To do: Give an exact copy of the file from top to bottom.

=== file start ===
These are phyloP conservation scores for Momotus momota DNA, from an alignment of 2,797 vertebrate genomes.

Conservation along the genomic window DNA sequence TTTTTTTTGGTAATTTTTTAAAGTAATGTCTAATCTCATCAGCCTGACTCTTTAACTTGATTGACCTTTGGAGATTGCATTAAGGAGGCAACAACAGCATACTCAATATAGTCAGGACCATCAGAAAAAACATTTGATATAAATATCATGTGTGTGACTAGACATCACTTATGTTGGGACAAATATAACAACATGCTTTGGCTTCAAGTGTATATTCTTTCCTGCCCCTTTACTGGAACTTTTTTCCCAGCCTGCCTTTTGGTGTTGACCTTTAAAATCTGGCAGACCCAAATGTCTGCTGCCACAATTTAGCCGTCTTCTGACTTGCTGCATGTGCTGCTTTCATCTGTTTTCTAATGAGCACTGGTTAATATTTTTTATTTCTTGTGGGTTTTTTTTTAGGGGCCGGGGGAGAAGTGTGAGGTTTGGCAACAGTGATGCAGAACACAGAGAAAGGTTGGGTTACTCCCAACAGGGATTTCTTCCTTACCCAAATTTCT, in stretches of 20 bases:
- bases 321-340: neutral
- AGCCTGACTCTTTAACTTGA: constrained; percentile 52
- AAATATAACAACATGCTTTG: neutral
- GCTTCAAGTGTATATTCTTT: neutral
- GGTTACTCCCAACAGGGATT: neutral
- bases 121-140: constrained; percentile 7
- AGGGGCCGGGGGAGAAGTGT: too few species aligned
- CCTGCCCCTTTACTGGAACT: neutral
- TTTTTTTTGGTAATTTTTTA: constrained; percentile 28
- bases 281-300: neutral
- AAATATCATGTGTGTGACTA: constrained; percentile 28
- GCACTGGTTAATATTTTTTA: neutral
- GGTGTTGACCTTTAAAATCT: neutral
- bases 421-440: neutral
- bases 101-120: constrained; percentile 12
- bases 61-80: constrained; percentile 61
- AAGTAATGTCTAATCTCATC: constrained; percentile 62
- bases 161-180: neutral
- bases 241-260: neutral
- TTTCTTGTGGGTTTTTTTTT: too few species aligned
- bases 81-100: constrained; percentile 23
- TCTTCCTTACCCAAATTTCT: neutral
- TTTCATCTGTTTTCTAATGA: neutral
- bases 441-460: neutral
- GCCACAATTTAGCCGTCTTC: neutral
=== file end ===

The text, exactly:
These are phyloP conservation scores for Momotus momota DNA, from an alignment of 2,797 vertebrate genomes.

Conservation along the genomic window DNA sequence TTTTTTTTGGTAATTTTTTAAAGTAATGTCTAATCTCATCAGCCTGACTCTTTAACTTGATTGACCTTTGGAGATTGCATTAAGGAGGCAACAACAGCATACTCAATATAGTCAGGACCATCAGAAAAAACATTTGATATAAATATCATGTGTGTGACTAGACATCACTTATGTTGGGACAAATATAACAACATGCTTTGGCTTCAAGTGTATATTCTTTCCTGCCCCTTTACTGGAACTTTTTTCCCAGCCTGCCTTTTGGTGTTGACCTTTAAAATCTGGCAGACCCAAATGTCTGCTGCCACAATTTAGCCGTCTTCTGACTTGCTGCATGTGCTGCTTTCATCTGTTTTCTAATGAGCACTGGTTAATATTTTTTATTTCTTGTGGGTTTTTTTTTAGGGGCCGGGGGAGAAGTGTGAGGTTTGGCAACAGTGATGCAGAACACAGAGAAAGGTTGGGTTACTCCCAACAGGGATTTCTTCCTTACCCAAATTTCT, in stretches of 20 bases:
- bases 321-340: neutral
- AGCCTGACTCTTTAACTTGA: constrained; percentile 52
- AAATATAACAACATGCTTTG: neutral
- GCTTCAAGTGTATATTCTTT: neutral
- GGTTACTCCCAACAGGGATT: neutral
- bases 121-140: constrained; percentile 7
- AGGGGCCGGGGGAGAAGTGT: too few species aligned
- CCTGCCCCTTTACTGGAACT: neutral
- TTTTTTTTGGTAATTTTTTA: constrained; percentile 28
- bases 281-300: neutral
- AAATATCATGTGTGTGACTA: constrained; percentile 28
- GCACTGGTTAATATTTTTTA: neutral
- GGTGTTGACCTTTAAAATCT: neutral
- bases 421-440: neutral
- bases 101-120: constrained; percentile 12
- bases 61-80: constrained; percentile 61
- AAGTAATGTCTAATCTCATC: constrained; percentile 62
- bases 161-180: neutral
- bases 241-260: neutral
- TTTCTTGTGGGTTTTTTTTT: too few species aligned
- bases 81-100: constrained; percentile 23
- TCTTCCTTACCCAAATTTCT: neutral
- TTTCATCTGTTTTCTAATGA: neutral
- bases 441-460: neutral
- GCCACAATTTAGCCGTCTTC: neutral